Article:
Is crypto real? What is real?
“An identity…as a fad! All of it affected; none of it felt,” the philosopher lamented.
And maybe these identities were fads, and maybe the identities of today are fads, too, but does that make them any less real?
Roderick, who died in 2002, barely lived to see the rise of the internet, but he’d likely seen enough to predict what the effects of 24/7 communication-inundation would do to the society that, in his lifetime, had moved from an empire of production to an empire of consumption. Jean Baudrillard, one of Roderick’s literary heroes, spent the bulk of his career theorizing these implications, building on multiple theses that would come to define the modern world, one in which branded logos, synthetic foods, and even synthetic body parts would come to have more value, more cultural relevance, than the objects to which they would refer.
Perhaps most famous for “Simulacra and Simulation,” the book that inspired “The Matrix” (1999), Baudrillard’s earlier treatises, 1968’s “The System of Objects” and 1976’s “Symbolic Exchange and Death,” seemed to predict this world overrun by hyperreality, an ontology which posits that the reality that humans have come to know is no longer accessible; in its place, a media-saturated fog, which most people mistake for reality, and into which injections of reality do sometimes slip (the degree to which, however, varies and seems to be thinning out). Baudrillard, famous for his bold proclamations and odd phraseology, defines hyperreality best through example. Although French, he was quite fond of America, often visiting the country to better understand how a society so lacking in artifice and origin could function as the 20th century’s leading superpower:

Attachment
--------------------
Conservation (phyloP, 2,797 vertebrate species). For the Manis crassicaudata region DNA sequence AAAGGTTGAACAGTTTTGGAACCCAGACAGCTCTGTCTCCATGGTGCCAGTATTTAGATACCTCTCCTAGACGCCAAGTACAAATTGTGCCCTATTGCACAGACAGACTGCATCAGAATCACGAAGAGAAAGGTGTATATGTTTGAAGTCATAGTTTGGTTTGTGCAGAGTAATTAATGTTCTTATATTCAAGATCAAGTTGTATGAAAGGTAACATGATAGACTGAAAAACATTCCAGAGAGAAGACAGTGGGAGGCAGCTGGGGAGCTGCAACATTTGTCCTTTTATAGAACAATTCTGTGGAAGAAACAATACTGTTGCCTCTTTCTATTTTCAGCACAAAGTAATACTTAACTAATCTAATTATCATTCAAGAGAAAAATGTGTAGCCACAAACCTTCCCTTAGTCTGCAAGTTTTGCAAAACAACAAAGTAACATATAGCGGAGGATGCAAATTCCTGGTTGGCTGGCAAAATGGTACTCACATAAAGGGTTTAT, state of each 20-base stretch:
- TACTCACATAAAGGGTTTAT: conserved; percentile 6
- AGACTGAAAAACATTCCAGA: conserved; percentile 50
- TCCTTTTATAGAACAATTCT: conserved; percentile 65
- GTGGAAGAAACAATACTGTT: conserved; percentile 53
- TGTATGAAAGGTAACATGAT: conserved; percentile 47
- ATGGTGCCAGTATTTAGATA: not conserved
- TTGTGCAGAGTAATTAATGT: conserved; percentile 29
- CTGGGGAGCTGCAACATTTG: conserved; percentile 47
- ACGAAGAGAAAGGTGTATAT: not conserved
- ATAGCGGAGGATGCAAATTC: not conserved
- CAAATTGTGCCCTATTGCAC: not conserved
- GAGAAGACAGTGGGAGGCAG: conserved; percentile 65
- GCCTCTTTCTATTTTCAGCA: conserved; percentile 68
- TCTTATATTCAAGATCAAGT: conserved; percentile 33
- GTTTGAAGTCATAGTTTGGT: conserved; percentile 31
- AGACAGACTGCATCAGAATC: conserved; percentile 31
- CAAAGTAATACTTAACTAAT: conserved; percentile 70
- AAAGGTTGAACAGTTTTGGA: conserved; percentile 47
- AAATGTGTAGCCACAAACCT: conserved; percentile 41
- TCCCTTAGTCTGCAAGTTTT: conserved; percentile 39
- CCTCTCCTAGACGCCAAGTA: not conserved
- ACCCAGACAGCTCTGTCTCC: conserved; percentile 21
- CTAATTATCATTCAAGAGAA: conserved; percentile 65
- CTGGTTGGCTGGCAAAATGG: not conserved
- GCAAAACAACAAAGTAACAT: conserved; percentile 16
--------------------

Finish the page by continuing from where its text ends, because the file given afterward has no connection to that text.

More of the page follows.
Disneyland is presented as imaginary in order to make us believe that the rest is real, whereas all of Los Angeles and the America that surrounds it are no longer real, but belong to the hyperreal order and to the order of simulation. It is no longer a question of a false representation of reality…but of concealing the fact that the real is no longer real, and thus of saving the reality principle.
Media plays a prominent role in shaping the desires and wishes of the general consumer. The rise in cryptocurrency has been almost wholly dependent on its appearances in media, and its resultant ability to maintain staying power in public discourse. This relevancy has led to professional athletic sponsorships, mentions on “Saturday Night Live,” and hordes of internet users who dub themselves the “#dogearmy,” perhaps an outgrowth of what happened earlier this year with the Wall Street Bets Redditors. The fact that $AMC and $GME are still hundreds of percent up from where they started in January 2021 is proof of the staying power of the sign economy, a concept fashioned from one of Baudrillard’s main ideas, that sign value, the symbolic value of a commodity, has not only more importance than a commodity’s use or exchange value, but has fully eclipsed these erstwhile forms of value.
At bottom, humans want to be a part of something. It is in our nature to want to participate in the cultural events and upheavals of our times. In a society which offers less and less real experiences to people, the only true experiences left reside in participating in the hyperreal. To quote a gambler I once met at a casino in Florida, “I’d rather play and lose than not play. Because even if I lost, I got to feel the rush.” The rush the Wall Street Bets Redditors felt is the same rush that the #Dogearmy felt is the same rush that those longing Bitcoin have probably been feeling, too. Is that rush worth preserving? Maybe. Regardless, people will chase it.
Will the taste of a cool crisp coke or an ice cold beer still taste as sweet in the metaverse? Let’s find out.
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